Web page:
How to migrate 32-bit Thunderbird to 64-bit on Windows

Martin Brinkmann
Aug 7, 2018
Updated • Feb 5, 2019

Most Windows users who run the email client Thunderbird run 32-bit versions of the client. How I know that? Simple: the only version offered on the official Thunderbird download website is 32-bit for Windows.

While it is possible to grab the 64-bit version, users have to actively search for it to download it as there is virtually no reference on the official Thunderbird website that indicates that such a version exists.

When you open the "all" download page on the Thunderbird website, you will notice that only Linux users get to choose between 32-bit and 64-bit applications. Mac users get the 64-bit version of Thunderbird automatically, and Windows users get the 32-bit version of Thunderbird.

Check which version you run

The very first thing you may want to do is check if you run a 32-bit or 64-bit version of the email client.

  1. Open Thunderbird if it is not open already.
  2. Select Help > About Thunderbird.

The page lists the version of the client and whether it is 32-bit or 64-bit.

Migrating from 32-bit to 64-bit

You need to be aware of a couple of important things before you migrate. First, that 64-bit versions are not officially supported at this point in time. While that does not mean that 64-bit applications won't run just as good as 32-bit versions of Thunderbird, you may run into issues that are exclusive to the 64-bit version.

Second, that 64-bit versions of Thunderbird may perform worse than 32-bit versions under certain circumstances. Systems with a low amount of RAM, weak processors, and older computer systems need to be mentioned specifically.

64-bit applications may provide benefits: better RAM utilization which is great if your email databases are large, and you may even see speed improvements and get security improvements out of it as well.

The process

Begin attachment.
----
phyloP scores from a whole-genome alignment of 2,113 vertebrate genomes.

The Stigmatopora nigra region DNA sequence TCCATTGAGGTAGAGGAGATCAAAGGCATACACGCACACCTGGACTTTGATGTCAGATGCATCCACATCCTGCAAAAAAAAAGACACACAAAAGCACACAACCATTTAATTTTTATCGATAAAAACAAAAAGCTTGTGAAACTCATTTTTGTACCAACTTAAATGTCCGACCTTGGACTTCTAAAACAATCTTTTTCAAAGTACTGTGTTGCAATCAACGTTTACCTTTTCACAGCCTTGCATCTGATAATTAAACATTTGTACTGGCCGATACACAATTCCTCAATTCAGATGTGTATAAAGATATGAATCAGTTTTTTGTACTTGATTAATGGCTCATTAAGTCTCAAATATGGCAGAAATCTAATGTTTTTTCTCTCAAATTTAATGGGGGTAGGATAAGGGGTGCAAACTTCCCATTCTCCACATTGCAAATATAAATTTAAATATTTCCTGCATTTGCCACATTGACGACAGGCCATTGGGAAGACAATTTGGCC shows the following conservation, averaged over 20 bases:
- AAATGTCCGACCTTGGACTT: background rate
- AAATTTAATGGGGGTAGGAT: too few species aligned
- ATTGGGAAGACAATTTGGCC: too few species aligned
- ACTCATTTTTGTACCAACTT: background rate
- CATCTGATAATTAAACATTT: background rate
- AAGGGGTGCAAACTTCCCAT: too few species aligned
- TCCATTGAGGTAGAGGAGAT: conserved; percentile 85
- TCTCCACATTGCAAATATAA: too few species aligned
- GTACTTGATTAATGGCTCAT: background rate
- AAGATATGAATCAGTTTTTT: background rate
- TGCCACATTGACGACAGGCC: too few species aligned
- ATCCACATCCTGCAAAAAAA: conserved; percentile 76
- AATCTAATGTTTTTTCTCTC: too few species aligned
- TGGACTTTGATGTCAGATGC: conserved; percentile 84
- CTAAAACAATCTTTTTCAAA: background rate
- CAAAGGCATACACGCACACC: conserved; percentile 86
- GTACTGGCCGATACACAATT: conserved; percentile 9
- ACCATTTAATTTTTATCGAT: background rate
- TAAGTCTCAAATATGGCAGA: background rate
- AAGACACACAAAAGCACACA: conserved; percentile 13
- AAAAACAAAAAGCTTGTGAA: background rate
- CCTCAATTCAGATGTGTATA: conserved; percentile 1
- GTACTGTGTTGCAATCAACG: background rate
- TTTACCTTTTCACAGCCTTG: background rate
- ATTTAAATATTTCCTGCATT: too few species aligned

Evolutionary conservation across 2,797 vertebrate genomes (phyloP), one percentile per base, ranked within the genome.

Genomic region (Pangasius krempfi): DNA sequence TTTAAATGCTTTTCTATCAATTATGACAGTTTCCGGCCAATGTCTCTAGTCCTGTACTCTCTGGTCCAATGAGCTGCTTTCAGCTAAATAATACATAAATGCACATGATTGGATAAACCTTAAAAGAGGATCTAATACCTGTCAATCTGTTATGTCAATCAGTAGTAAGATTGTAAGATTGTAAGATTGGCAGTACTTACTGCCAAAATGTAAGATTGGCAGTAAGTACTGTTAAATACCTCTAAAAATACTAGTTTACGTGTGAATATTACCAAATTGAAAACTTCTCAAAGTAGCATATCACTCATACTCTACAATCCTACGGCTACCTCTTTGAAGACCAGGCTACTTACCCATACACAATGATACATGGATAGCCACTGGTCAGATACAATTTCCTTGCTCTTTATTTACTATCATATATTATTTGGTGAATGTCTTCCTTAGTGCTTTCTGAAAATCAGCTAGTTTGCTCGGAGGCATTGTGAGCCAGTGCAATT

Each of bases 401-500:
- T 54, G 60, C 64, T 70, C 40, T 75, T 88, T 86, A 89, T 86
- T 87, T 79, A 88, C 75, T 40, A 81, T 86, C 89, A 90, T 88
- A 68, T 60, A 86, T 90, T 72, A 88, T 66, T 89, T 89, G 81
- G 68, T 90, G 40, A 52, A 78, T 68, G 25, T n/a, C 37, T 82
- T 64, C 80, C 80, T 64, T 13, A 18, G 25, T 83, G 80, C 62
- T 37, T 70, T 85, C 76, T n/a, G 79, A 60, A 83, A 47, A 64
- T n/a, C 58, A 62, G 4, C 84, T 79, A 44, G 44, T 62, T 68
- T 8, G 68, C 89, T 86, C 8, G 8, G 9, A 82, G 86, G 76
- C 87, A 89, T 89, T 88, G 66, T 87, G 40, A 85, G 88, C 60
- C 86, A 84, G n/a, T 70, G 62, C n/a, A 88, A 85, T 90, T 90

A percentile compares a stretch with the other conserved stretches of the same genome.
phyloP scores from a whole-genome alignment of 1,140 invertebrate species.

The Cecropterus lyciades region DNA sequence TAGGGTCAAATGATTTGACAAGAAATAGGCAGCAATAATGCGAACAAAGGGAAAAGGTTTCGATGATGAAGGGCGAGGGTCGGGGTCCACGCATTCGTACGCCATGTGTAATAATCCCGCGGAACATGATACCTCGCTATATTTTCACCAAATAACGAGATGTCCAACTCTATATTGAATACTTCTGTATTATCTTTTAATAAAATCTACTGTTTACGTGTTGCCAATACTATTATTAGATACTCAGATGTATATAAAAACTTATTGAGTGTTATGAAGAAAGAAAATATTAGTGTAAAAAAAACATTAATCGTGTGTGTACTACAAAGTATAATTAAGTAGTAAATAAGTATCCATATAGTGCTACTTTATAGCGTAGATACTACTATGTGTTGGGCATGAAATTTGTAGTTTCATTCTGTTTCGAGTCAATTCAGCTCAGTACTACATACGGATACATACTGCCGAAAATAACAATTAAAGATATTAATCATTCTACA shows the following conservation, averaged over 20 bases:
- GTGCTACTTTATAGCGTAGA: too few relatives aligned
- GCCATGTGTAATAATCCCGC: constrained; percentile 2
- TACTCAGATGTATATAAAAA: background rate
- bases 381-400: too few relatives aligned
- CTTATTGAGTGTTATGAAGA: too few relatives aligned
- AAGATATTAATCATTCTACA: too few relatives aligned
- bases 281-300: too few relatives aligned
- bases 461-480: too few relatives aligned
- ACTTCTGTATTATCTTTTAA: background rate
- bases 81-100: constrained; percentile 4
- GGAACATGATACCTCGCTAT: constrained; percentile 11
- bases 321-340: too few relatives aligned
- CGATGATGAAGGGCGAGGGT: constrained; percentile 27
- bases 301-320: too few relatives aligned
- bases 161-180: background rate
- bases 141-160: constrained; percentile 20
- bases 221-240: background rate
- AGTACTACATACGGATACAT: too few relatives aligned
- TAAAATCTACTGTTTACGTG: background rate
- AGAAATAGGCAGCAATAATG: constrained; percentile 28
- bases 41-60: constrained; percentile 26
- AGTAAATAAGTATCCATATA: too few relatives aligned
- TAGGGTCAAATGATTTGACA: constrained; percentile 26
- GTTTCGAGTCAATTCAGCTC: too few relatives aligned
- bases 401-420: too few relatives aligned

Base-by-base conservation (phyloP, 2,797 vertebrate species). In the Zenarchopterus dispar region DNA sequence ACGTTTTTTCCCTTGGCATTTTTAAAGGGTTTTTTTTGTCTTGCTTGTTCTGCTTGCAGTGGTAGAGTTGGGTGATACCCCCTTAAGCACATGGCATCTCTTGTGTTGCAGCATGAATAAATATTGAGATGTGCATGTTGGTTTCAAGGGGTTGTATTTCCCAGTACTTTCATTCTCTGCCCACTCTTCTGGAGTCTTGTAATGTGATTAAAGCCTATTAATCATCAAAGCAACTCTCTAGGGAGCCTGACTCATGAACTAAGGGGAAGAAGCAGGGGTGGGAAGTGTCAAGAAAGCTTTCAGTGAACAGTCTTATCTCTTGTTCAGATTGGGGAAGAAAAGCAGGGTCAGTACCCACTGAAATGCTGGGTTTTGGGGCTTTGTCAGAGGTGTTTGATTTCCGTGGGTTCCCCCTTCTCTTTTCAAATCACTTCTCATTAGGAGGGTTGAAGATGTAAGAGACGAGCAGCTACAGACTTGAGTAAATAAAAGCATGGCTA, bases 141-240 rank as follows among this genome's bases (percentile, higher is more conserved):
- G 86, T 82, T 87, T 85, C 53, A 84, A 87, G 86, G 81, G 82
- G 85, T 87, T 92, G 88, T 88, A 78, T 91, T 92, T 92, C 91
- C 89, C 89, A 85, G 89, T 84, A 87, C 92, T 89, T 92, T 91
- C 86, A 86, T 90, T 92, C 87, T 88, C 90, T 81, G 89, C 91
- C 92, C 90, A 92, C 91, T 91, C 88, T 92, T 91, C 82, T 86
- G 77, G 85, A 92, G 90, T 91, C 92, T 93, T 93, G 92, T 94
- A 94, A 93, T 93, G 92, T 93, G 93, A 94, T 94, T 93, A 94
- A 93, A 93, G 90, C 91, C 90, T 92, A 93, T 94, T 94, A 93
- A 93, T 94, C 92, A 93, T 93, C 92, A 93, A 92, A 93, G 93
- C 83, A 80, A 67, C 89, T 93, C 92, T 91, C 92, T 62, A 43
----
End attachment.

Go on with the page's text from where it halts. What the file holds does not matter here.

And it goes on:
The process of migrating a 32-bit installation of Thunderbird to 64-bit on Windows is straightforward. All you have to do is download the 64-bit installer, run it, and Thunderbird will do the rest.

Since you are installing a version that is not supported officially, you may want to back up the Thunderbird data folder or even the entire system partition before you start the process. You can also use MailStore Home to backup all mails locally.

  1. Close all instances of Thunderbird.
  2. Head over to the official Mozilla FTP site and download the 64-bit version of Thunderbird for your locale from there. Select the most recent version, then win64, and then the locale to open the download folder.
  3. Click on the download link to download the 64-bit version of Thunderbird to the local system.
  4. Run the installer afterward.

The installer does not reveal to you that you are installing the 64-bit version of Thunderbird. You could select custom installation at one point to install it to a different directory than the 32-bit version so that you could go back to the 32-bit version without installing it anew.

Note though that both installations will use the same user data.

Thunderbird should start up normally and you can check that you are running the 64-bit version now by selecting Help > About Thunderbird. Go back to the 32-bit version if you notice any issues afterward.

Closing Words

I don't have scientific proof but it seems to me that the 64-bit version of Thunderbird is more responsive than the 32-bit one on my system with a good number of emails in the database (120k). Folder switching seems a lot faster and folders display emails more quickly to before.

How to migrate 32-bit Thunderbird to 64-bit on Windows
Article Name
How to migrate 32-bit Thunderbird to 64-bit on Windows
The guide explains how Windows users can migrate from a 32-bit installation of the email client to the 64-bit version of it on Windows PCs.
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  1. Sappurit said on January 6, 2023 at 9:45 am

    I choose custom installation and select c:\program files\

    They share the same database. Work duo without a problem. Can switch and use both 32bits and 64 bits.

    Then uninstall 32bits if there is no any problem.

  2. Vako said on November 4, 2020 at 5:18 pm

    You can download the 64bit version and all other versions from the following link:

  3. Rene said on July 21, 2020 at 8:47 pm

    Here the official thunderbird himself explaining how to backup

  4. Rene said on July 16, 2020 at 5:45 pm

    I backup the version 68 64bit and today I installed the recently released version 78 also 64 bits. It’s working perfectly.

  5. Curtis Walter said on May 7, 2020 at 4:18 pm

    My computer is an i7 6 core with 24Gb ram. Thunderbird is checking over 50 IMAP accounts and after I upgraded to the 64bit version it loads and “gets all new messages” much faster.
    Thank You!

  6. Michael Walsh said on May 3, 2020 at 11:28 am

    Hmm … There is a lot of enlightening discussion here and it might just be the answer to an issue I have been experiencing over the last couple of days.